Part of the problem with writing sports is that there is always a tendency to take even mediocre players and blow their abilities all out of proportion to reality.
Often we poor typewriter jockeys are guilty of leaving a whole set of false values right where the historians can find them. Sometimes, just so our stuff won't seem tepid, we steal adjectives from the Hall of Fame as casually as housewives go next door to borrow a cup of sugar.
So when I tell you that left-hander Dave Dravecky of the San Diego Padres is pitching better than former National League Cy Young Award-winners Steve Carlton and Fernando Valenzuela, don't take too big a bite. Think about it. Dravecky couldn't possibly have a fastball as good as Carlton's or breaking stuff that tangos with the same rhythm as Valenzuela's.
The fact that Dravecky, in only his second year in the majors, has become the first pitcher this season to win 12 games, is merely a pleasant coincidence. Right? Of course, and his super-low earned-run average is just so much pizazz.
How good is Dravecky, whose two scoreless innings represented the best performance by any National League pitcher in last week's 13-3 All-Star Game loss?
''Well, he's pretty good,'' manager Dick Williams told me when the Padres were in Los Angeles. ''Take any young pitcher, and if the talent is there, he's going to improve from year to year. But Dave has something most kids don't have, and that's the ability to sense when he's not giving his best. He's the kind who will stop right in the middle of an inning and give himself a mental kick if he needs it.
''I think the biggest improvement in Dave this year is the way he's learned to change speeds on all of his pitches,'' Williams continued. ''The hitters aren't picking up what he's throwing until the last second, and then it's too late. And his control has been remarkable. In fact, I've seen him work a couple of games when he didn't walk a batter.''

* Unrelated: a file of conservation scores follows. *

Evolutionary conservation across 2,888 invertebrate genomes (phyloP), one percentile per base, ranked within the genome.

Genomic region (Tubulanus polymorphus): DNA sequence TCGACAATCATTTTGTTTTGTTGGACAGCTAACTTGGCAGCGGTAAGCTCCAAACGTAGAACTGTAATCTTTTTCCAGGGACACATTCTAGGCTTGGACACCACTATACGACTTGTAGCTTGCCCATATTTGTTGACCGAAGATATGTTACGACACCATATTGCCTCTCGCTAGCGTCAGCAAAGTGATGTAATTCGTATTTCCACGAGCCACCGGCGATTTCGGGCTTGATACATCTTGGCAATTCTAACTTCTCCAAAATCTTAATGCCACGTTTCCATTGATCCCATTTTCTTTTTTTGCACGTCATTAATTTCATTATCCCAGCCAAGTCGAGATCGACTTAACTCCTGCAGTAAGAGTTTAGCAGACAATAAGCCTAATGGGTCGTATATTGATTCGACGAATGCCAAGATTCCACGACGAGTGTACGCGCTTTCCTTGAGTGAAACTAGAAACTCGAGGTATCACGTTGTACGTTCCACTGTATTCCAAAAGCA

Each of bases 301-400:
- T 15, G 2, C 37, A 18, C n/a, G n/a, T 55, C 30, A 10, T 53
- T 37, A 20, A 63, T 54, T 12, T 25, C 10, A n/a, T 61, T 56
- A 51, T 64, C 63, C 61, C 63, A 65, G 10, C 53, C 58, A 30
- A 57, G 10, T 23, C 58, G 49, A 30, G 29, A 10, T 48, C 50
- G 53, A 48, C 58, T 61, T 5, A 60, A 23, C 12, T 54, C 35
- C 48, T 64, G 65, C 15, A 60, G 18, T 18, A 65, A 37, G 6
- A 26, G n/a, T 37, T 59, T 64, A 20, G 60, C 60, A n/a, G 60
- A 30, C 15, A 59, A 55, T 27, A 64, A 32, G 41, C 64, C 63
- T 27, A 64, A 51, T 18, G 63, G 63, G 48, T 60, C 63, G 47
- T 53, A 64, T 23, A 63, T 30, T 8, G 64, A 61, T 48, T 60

Williams also notes that Dravecky is a legitimate power pitcher - not in the same sense that Nolan Ryan is, perhaps, but a hard enough thrower so that most hitters don't dig in against him.
Given all this, it's hard to imagine that a little over a year ago the Pittsburgh Pirates traded Dave to the Padres for an outfielder who is no longer on their roster.
Asked to comment on his improvement, Dravecky replied: ''Part of it happened because Williams gave me the chance to pitch on a regular basis, which is bound to help anyone. Since I knew ahead of time when I'd be starting, I was able to study the hitters on opposing teams and get ready for them. Even though I didn't win many games last year [five with a 2.57 ERA], I gained a lot of experience that did wonders for my confidence.
''I didn't always have control of my best pitches last season. It wasn't that I couldn't get my stuff to break. The problem was getting it to break in the strike zone. So far this year I've been able to throw all my pitches for strikes , and basically that is what has made me a winner.''
Pitching coach Norm Sherry is impressed with the poise Dravecky shows on days when he's not in top form.
''No pitcher is going to have his best stuff every time out,'' Norm said. ''Sometimes he has to win with his head, and Dave can do that, too.''
Technically, because Dave has such a smooth delivery, Sherry has been able to leave his mechanics alone. Where Norm has helped is in teaching him different ways to set up a hitter; how to hold runners close to first base; and when to lay off the fastball in 3-2 situations and surprise the hitter with a breaking ball.
Sherry calls Dravecky a ''gamer'' - that is, someone who rises to the occasion when the chips are down.
''The other day he had the Houston Astros shut out for nine innings, but we couldn't get him any runs,'' Norm recalled. ''Finally, we got on the scoreboard in the 11th and got him his victory. But a lot of young pitchers probably would have lost their concentration somewhere along the way in a situation like that.''